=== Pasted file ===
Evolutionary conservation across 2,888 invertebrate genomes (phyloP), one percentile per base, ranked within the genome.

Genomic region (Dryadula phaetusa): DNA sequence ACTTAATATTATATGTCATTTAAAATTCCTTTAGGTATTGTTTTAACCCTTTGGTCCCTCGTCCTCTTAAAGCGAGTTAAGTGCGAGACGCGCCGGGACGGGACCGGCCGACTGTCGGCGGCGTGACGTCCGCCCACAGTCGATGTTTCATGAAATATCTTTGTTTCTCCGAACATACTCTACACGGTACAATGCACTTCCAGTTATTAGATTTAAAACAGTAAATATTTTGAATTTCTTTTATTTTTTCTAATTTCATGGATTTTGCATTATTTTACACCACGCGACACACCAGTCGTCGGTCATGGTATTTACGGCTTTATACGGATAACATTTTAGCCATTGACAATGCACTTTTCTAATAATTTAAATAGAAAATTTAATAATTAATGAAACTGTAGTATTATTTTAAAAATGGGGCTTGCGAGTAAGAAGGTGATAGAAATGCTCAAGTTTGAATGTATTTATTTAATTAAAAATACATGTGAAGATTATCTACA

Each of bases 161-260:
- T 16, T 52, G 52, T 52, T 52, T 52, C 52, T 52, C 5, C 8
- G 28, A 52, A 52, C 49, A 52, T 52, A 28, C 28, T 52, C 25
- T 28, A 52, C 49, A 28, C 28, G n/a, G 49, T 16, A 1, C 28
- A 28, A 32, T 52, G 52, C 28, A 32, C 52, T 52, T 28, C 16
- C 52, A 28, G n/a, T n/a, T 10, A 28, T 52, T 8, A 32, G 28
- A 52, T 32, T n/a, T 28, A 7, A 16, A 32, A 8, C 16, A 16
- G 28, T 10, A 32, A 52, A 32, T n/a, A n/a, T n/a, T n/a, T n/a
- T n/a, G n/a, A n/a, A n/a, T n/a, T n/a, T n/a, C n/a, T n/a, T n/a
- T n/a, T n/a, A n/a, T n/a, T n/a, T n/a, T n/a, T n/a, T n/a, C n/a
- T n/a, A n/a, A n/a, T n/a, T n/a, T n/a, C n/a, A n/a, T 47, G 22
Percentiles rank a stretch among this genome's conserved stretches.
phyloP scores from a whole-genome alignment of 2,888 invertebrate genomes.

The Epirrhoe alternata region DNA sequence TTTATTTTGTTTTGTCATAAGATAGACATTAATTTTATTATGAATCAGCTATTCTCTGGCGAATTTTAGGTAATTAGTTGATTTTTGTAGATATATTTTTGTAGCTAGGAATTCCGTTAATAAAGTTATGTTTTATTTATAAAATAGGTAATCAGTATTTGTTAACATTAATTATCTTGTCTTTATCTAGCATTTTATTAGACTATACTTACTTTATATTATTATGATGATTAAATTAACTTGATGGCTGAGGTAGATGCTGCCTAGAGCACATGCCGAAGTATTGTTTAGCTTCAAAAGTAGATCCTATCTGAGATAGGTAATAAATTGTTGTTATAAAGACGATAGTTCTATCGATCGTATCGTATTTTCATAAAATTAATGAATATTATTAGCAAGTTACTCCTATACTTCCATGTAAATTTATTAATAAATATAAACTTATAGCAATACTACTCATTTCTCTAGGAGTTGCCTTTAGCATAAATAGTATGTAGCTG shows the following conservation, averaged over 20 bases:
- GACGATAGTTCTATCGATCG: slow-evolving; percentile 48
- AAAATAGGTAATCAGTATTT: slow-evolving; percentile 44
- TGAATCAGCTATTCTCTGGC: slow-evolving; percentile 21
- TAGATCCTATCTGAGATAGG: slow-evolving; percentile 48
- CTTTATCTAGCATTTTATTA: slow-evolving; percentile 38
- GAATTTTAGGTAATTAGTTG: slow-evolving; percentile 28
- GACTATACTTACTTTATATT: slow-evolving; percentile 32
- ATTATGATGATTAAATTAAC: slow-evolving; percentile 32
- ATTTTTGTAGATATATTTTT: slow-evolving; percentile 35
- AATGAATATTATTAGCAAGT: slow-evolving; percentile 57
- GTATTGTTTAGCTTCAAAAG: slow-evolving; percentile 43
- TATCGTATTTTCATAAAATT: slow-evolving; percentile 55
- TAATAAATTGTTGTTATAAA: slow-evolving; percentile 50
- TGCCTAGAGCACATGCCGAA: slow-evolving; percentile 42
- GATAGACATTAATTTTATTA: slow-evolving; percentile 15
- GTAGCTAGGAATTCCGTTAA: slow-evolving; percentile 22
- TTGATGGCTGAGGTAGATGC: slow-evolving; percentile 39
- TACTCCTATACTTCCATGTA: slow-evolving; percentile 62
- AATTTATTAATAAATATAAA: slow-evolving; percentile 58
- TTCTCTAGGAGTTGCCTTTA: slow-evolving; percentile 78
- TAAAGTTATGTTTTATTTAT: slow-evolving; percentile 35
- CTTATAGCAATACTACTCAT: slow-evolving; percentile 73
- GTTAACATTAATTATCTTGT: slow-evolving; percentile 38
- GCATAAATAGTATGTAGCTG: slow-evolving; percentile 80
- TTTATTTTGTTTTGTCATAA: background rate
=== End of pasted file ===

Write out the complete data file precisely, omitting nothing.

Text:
Evolutionary conservation across 2,888 invertebrate genomes (phyloP), one percentile per base, ranked within the genome.

Genomic region (Dryadula phaetusa): DNA sequence ACTTAATATTATATGTCATTTAAAATTCCTTTAGGTATTGTTTTAACCCTTTGGTCCCTCGTCCTCTTAAAGCGAGTTAAGTGCGAGACGCGCCGGGACGGGACCGGCCGACTGTCGGCGGCGTGACGTCCGCCCACAGTCGATGTTTCATGAAATATCTTTGTTTCTCCGAACATACTCTACACGGTACAATGCACTTCCAGTTATTAGATTTAAAACAGTAAATATTTTGAATTTCTTTTATTTTTTCTAATTTCATGGATTTTGCATTATTTTACACCACGCGACACACCAGTCGTCGGTCATGGTATTTACGGCTTTATACGGATAACATTTTAGCCATTGACAATGCACTTTTCTAATAATTTAAATAGAAAATTTAATAATTAATGAAACTGTAGTATTATTTTAAAAATGGGGCTTGCGAGTAAGAAGGTGATAGAAATGCTCAAGTTTGAATGTATTTATTTAATTAAAAATACATGTGAAGATTATCTACA

Each of bases 161-260:
- T 16, T 52, G 52, T 52, T 52, T 52, C 52, T 52, C 5, C 8
- G 28, A 52, A 52, C 49, A 52, T 52, A 28, C 28, T 52, C 25
- T 28, A 52, C 49, A 28, C 28, G n/a, G 49, T 16, A 1, C 28
- A 28, A 32, T 52, G 52, C 28, A 32, C 52, T 52, T 28, C 16
- C 52, A 28, G n/a, T n/a, T 10, A 28, T 52, T 8, A 32, G 28
- A 52, T 32, T n/a, T 28, A 7, A 16, A 32, A 8, C 16, A 16
- G 28, T 10, A 32, A 52, A 32, T n/a, A n/a, T n/a, T n/a, T n/a
- T n/a, G n/a, A n/a, A n/a, T n/a, T n/a, T n/a, C n/a, T n/a, T n/a
- T n/a, T n/a, A n/a, T n/a, T n/a, T n/a, T n/a, T n/a, T n/a, C n/a
- T n/a, A n/a, A n/a, T n/a, T n/a, T n/a, C n/a, A n/a, T 47, G 22
Percentiles rank a stretch among this genome's conserved stretches.
phyloP scores from a whole-genome alignment of 2,888 invertebrate genomes.

The Epirrhoe alternata region DNA sequence TTTATTTTGTTTTGTCATAAGATAGACATTAATTTTATTATGAATCAGCTATTCTCTGGCGAATTTTAGGTAATTAGTTGATTTTTGTAGATATATTTTTGTAGCTAGGAATTCCGTTAATAAAGTTATGTTTTATTTATAAAATAGGTAATCAGTATTTGTTAACATTAATTATCTTGTCTTTATCTAGCATTTTATTAGACTATACTTACTTTATATTATTATGATGATTAAATTAACTTGATGGCTGAGGTAGATGCTGCCTAGAGCACATGCCGAAGTATTGTTTAGCTTCAAAAGTAGATCCTATCTGAGATAGGTAATAAATTGTTGTTATAAAGACGATAGTTCTATCGATCGTATCGTATTTTCATAAAATTAATGAATATTATTAGCAAGTTACTCCTATACTTCCATGTAAATTTATTAATAAATATAAACTTATAGCAATACTACTCATTTCTCTAGGAGTTGCCTTTAGCATAAATAGTATGTAGCTG shows the following conservation, averaged over 20 bases:
- GACGATAGTTCTATCGATCG: slow-evolving; percentile 48
- AAAATAGGTAATCAGTATTT: slow-evolving; percentile 44
- TGAATCAGCTATTCTCTGGC: slow-evolving; percentile 21
- TAGATCCTATCTGAGATAGG: slow-evolving; percentile 48
- CTTTATCTAGCATTTTATTA: slow-evolving; percentile 38
- GAATTTTAGGTAATTAGTTG: slow-evolving; percentile 28
- GACTATACTTACTTTATATT: slow-evolving; percentile 32
- ATTATGATGATTAAATTAAC: slow-evolving; percentile 32
- ATTTTTGTAGATATATTTTT: slow-evolving; percentile 35
- AATGAATATTATTAGCAAGT: slow-evolving; percentile 57
- GTATTGTTTAGCTTCAAAAG: slow-evolving; percentile 43
- TATCGTATTTTCATAAAATT: slow-evolving; percentile 55
- TAATAAATTGTTGTTATAAA: slow-evolving; percentile 50
- TGCCTAGAGCACATGCCGAA: slow-evolving; percentile 42
- GATAGACATTAATTTTATTA: slow-evolving; percentile 15
- GTAGCTAGGAATTCCGTTAA: slow-evolving; percentile 22
- TTGATGGCTGAGGTAGATGC: slow-evolving; percentile 39
- TACTCCTATACTTCCATGTA: slow-evolving; percentile 62
- AATTTATTAATAAATATAAA: slow-evolving; percentile 58
- TTCTCTAGGAGTTGCCTTTA: slow-evolving; percentile 78
- TAAAGTTATGTTTTATTTAT: slow-evolving; percentile 35
- CTTATAGCAATACTACTCAT: slow-evolving; percentile 73
- GTTAACATTAATTATCTTGT: slow-evolving; percentile 38
- GCATAAATAGTATGTAGCTG: slow-evolving; percentile 80
- TTTATTTTGTTTTGTCATAA: background rate